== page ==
– Summary –
Director : Nima Nourizadeh
Year Of Release : 2015
Principal Cast : Jesse Eisenberg, Kristen Stewart, Topher Grace, Connie Britton, Walton Goggins, John Leguizamo, Bill Pullman, Tony Hale, Monique Ganderton, Stuart Greer, Lavell Crawford.
Approx Running Time : 96 Minutes
Synopsis: A stoner – who is in fact a government agent – is marked as a liability and targeted for extermination. But he’s too well-trained and too high for them to handle.
Okay, so American Ultra stars the two modern-day actors I most despise – Eisenberg’s stuttering, diffident personification of Mark Zuckerberg in The Social Network was a surprising highlight in a meandering package of unmitigated mediocrity (nope, don’t like him), while Stewart’s Twilight-era Resting Bitch Face routine has indefinitely swayed me against her, with the exception of Still Alice – so I went into this thing with expectations so subterranean I’m surprised I didn’t hit China. American Ultra’s ludicrous premise notwithstanding, I didn’t have much hope I’d enjoy this at all, especially in light of the fact that the director, Nima Nourizadeh, was responsible for a film so awful I couldn’t bring myself to finish watching it, Project X.
Mike Howell (Eisenberg) is a small town stoner living with his girlfriend Phoebe (Stewart). He works a dead-end job at a small supermarket, has plans on marrying Phoebe, but can’t leave town due to undiagnosed panic attacks. Unbeknownst to Mike, he’s actually a programmed asset for the US Government, an asset now targeted for termination by CIA Agent Adrian Yates (Topher Grace), as part of a liquidation of old assassination programmes. Howell’s CIA handler, Victoria Lasseter (Connie Britton) activates Howell using a series of codewords, escalating Yates’ mission into one that puts the entirety of the town’s population. Howell’s training enable him to overcome many of the assassins sent to neutralize him, but it’s when he discovers Phoebe’s deep dark secret that things take a turn for the worse.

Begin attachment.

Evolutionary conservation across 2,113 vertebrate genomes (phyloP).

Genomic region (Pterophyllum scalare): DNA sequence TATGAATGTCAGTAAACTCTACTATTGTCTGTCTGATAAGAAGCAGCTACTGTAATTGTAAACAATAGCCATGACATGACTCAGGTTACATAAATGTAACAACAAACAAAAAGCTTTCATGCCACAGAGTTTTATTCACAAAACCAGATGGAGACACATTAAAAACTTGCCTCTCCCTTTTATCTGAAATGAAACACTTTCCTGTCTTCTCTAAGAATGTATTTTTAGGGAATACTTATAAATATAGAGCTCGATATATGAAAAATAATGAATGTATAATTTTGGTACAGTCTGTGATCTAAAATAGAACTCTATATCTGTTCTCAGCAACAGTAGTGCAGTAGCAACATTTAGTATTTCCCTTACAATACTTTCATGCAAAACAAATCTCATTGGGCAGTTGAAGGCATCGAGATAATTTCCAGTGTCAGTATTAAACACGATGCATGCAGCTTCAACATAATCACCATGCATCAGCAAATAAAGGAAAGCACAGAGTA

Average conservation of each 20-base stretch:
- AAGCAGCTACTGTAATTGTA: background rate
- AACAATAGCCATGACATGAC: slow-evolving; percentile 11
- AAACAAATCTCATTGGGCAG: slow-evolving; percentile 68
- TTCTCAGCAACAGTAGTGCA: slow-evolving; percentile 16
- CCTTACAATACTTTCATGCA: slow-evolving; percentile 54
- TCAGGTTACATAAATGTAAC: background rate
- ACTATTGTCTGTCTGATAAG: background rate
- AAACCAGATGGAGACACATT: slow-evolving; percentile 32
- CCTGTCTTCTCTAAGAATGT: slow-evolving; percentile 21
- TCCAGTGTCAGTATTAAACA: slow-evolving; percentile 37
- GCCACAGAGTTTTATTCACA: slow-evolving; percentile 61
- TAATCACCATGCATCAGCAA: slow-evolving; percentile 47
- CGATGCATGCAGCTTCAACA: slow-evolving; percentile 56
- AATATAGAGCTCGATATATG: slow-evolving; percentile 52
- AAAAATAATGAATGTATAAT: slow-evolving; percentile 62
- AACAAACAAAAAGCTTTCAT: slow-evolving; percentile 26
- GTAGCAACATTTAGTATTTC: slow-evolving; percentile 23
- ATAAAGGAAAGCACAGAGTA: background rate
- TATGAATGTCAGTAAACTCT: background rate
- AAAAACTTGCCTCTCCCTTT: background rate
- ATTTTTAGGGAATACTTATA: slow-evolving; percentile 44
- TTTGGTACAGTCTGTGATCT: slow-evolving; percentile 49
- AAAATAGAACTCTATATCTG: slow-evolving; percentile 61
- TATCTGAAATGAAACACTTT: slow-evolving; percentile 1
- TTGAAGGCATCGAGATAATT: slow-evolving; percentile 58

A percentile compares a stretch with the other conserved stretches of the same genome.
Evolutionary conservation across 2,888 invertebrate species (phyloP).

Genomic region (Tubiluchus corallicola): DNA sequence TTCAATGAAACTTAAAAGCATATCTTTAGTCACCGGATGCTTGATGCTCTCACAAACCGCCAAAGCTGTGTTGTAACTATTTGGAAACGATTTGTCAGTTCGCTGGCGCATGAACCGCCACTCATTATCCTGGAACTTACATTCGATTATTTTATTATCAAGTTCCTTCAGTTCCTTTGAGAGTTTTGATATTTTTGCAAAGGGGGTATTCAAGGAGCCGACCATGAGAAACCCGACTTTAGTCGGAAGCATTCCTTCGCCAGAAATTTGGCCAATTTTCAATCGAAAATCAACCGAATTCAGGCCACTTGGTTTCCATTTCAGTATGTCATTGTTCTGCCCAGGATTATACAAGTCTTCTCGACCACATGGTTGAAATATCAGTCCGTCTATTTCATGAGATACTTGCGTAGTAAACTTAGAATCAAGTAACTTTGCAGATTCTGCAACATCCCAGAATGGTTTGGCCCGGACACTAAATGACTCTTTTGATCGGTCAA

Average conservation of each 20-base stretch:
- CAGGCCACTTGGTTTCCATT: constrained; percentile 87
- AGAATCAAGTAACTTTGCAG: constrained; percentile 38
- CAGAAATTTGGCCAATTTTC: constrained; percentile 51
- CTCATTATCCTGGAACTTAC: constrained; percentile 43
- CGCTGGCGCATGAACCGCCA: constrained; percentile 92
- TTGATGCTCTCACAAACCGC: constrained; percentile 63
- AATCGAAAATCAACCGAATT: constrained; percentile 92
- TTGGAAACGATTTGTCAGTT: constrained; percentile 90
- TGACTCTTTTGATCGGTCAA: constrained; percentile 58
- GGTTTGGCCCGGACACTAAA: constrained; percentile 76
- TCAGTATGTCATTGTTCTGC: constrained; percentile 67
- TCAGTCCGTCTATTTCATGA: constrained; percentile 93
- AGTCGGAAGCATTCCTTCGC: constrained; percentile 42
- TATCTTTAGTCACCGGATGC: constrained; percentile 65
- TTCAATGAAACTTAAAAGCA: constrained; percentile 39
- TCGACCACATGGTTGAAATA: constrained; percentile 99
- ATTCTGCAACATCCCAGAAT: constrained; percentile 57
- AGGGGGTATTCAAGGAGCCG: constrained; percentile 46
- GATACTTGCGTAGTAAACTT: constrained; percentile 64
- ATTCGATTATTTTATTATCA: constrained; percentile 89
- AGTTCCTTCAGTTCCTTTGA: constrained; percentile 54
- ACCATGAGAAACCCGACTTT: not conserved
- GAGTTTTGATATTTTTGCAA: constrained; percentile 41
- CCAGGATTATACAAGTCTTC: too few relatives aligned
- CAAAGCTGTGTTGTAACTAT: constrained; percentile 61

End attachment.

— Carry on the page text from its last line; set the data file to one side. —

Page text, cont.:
Well, dammit, I did enjoy this movie. American Ultra’s slick, comedic action aesthetic brings its obvious connectivity with Jason Bourne and Pineapple Express and swirls it all into a lovely, balletic opera of blood and narrow escapes. While it behoves me to say that Eisenberg doesn’t make the most commanding action screen hero, and is definitely no Matt Damon, he acquits himself superbly in the films multitudinous action sequences, many of which involve explosions and sl0-motion focus on nuance.
As a pot-head Eisenberg excels, the tic-laden mannerisms and verbal stuttering he’s known for slowed down to a dull roar and with that comes an evolving character that – most of the time – is actually quite charming. At the very least, Eisenberg’s performance isn’t annoying, so there’s that. Stewart also ain’t bad. As Phoebe, the role isn’t demanding at any cerebral level – she’s something for Eisenberg to bounce off for the majority of the film, even when her character’s big “twist” is revealed, but Stewart makes a nice romantic interest for her male lead (no, I didn’t forget they starred together in Adventureland) and provides us with a continual humanising of a guy whose abilities make him infinitely more dangerous.
As we know, every hero needs a villain, and American Ultra’s villain is Topher Grace, whose snivelling, conniving Agent Yates is about as bureaucratically malevolent as it’s possible to be. Grace sells the role with a sly wink, pulling as many Bad Guy snarls as he’s able to muster without seeming too camp or overacting – nah, he does overact a bit, but in this respect it only serves to highlight the subversive stylised nature of the film. Connie Britton’s Agent Lasseter demands less of the viewer than we’re led to believe in the opening sequences, and her relationship to Howell is difficult to pin down in any matriarchal way, but Britton commits, and that’s commendable. Throw in a hilariously cool performance by Walton Goggins as a military heavy (who loses his front teeth early in the movie), a wannabe gangster in John Leguizamo’s ill-named Rose, and Tony Hale as a poor Langley operative being pulled in different directions by his superiors, and the film seems to click really well.
It’s all entirely stupid, naturally, but Nourizadeh directs the action scenes with accomplishment and a sense of placing and timing that is as good as anything you’ll see. The fights are augmented by a lot of digital blood, which does look fake and detracts from the film at times, but otherwise the more frantic sequences in the film are solidly handled. The dramatic or emotional moments of the film are also given some nice heft, something I think provided by the cast rather than anything Nourizadeh does himself, but American Ultra balances the fun and gore and violence with a suitably contrasting emotional weight that gives the film some depth.
As disinterested as I was approaching American Ultra, I admit the film’s cool premise and jokey, wry attitude to action made me chuckle more than a few times, and considering Eisenberg’s presence here that’s a truly amazing thing to consider. I’d label this film as “lairising” in methodology, an assaultive blast of fantasy and violent propellant mixed into a visual medium that never wavers in its understanding that sometimes, we don’t need to take things so seriously to have a bit of fun. Nice to see Bill Pullman getting work, at least. Solid, entertaining pulp.
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